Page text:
ISIL ‘losing appeal’ in Iraq, but threat should not be underestimated – UN envoy
Iraq has been steadily gaining ground against the Islamic State of Iraq and the Levant (ISIL, also known as Da’esh), which is gradually losing its appeal to the disenfranchised population, the United Nations envoy for that country told the Security Council, as he also warned that its threat should not be underestimated.
Briefing the 15-nation body, the Special Representative of the Secretary-General for Iraq, Jan Kubiš, said the liberation and holding of Beiji, Sinjar, and most of all Ramadi, and continuing clearance of the surrounding areas from ISIL fighters, have instilled the people of Iraq with hope that the country can and will be liberated from ISIL.
The success also demonstrates the increasingly resolute and effective support to Iraq of the global coalition to counter ISIL and provides lessons for preparations to liberate the remaining territories, most notably of Mosul, he said.
Turning to the issue of Turkish forces present in Camp Bashiqa, mutually acceptable results have not been achieved so far, he said, reiterating the calls made by the Secretary-General for a solution in full respect of the sovereignty and territorial integrity of Iraq – the principles set forth in the UN Charter.
Pointing to an absence of political consensus, Mr. Kubiš said the stability, security and unity of Iraq hinge on an effective and inclusive political system and equality in decision-making at the federal and local levels. Tangible solutions must include amendments to or adoption of priority legislation, followed by swift implementation, such as the Accountability and Justice Law, the National Guard Law and the General Amnesty Law.
Full and equal participation of the Sunni component in, and its co-ownership of, the national reconciliation programme is still a challenge, he said. The absence of a single framework or vision for national reconciliation in Iraq is both symptomatic of long-existing problems and further impedes efforts to advance inclusive national and community dialogue and historic compromise.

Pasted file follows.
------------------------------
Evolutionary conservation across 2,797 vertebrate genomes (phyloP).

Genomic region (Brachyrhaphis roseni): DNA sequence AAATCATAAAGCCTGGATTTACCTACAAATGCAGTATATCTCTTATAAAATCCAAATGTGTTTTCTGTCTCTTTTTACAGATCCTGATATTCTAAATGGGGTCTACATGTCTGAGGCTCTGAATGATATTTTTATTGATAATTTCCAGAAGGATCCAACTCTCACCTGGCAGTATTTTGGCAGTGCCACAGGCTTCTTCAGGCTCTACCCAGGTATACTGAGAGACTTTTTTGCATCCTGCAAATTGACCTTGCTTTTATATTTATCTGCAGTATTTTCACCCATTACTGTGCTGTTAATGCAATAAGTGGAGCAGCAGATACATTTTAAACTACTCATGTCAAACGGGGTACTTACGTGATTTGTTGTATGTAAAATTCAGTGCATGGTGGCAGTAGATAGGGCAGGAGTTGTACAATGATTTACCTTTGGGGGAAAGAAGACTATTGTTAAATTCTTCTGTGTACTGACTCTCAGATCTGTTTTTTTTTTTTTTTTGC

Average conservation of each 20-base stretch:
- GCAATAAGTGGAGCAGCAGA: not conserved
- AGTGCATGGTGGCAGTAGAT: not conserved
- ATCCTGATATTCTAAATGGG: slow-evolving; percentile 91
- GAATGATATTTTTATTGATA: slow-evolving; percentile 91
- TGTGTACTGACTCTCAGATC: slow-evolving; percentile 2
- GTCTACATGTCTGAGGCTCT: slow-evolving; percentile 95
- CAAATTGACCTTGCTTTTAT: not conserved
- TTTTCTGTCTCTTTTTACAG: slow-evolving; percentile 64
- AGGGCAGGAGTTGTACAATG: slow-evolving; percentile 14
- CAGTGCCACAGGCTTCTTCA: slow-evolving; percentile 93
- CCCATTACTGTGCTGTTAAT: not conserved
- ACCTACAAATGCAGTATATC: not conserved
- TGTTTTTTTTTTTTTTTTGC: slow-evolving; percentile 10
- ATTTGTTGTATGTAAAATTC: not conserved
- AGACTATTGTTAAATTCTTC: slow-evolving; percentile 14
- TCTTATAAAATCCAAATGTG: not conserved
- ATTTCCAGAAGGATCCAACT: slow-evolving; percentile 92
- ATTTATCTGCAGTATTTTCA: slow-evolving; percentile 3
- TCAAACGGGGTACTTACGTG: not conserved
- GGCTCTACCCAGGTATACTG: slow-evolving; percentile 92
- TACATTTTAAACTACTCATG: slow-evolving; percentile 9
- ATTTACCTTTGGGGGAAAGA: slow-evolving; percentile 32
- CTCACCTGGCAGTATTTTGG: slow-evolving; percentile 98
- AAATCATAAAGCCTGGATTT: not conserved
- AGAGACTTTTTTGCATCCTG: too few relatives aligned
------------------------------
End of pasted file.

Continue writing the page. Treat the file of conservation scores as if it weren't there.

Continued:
Efforts by Sunni political forces and their leaders to unify their stance on national reconciliation, effective federalisation and decentralisation, and how to more successfully counter ISIL are equally necessary, he added. The UN Assistance Mission for Iraq (UNAMI), which Mr. Kubiš heads, organized a series of events earlier this month to mark World Interfaith Harmony Week in Najaf, Baghdad and Erbil.
The events promoted dialogue on preventative steps to address drivers of violent extremism, in consonance with the United Nations Plan of Action to Prevent Violent Extremism. Turning to the safe return of the internally displaced persons (IDPs), he emphasized that the stabilization phase of Tikrit is almost complete, with 90 per cent of its population, or 167,000 people, have now returned home.
So far, more than 500,000 displaced Iraqis have returned to their home communities. The Government intends that up to 900,000 will return in 2016, despite several complicated factors, such as a huge number of improvised explosive devices (IEDs) laid by ISIL, as well as devastating destruction to infrastructure and homes.
Iraq’s persistent and rapidly-deepening fiscal crisis and growing budget deficit, compounded by the security and humanitarian situation and drastic decline in global oil prices, has almost halved the State’s planned income since then, and the Kurdistan Region faces at least a situation as grave as that of Baghdad, he noted.
If left unaddressed, such an unsustainable situation may seriously undermine the renewed morale of pro-government forces and confidence of the people, including youths, communities, minorities and IDPs that they can have a future in Iraq, he added.
On the human rights front, Mr. Kubiš supported the calls of the Human Rights Council, the High Commissioner for Human Rights, and the Special Advisor to the Secretary-General on the Prevention of Genocide, that Iraq should consider becoming a Party to the Rome Statute of the International Criminal Court and to the Additional Protocol II to the Geneva Conventions 1949, and that the Iraqi criminal code be amended to grant Iraqi courts the jurisdiction to deal with international crimes.
The humanitarian crisis in Iraq is highly complex, and is expected to widen and worsen this year. Today not only 3.3 million IDPs, but altogether some 10 million Iraqis – almost one third of the population – urgently require some form of humanitarian assistance, he said.
Concluding his remarks, he informed the Security Council of the news that Amer al-Kaissy, UNAMI's liaison officer abducted in April 2015 in Diyala, was found dead, strongly urging the Iraqi authorities to conduct immediately a thorough and transparent investigation into this abduction and murder and hold the perpetrators accountable.
In a statement, the Secretary-General condemned the “shocking murder,” verified on 15 February, and expressed his condolences to his family and friends.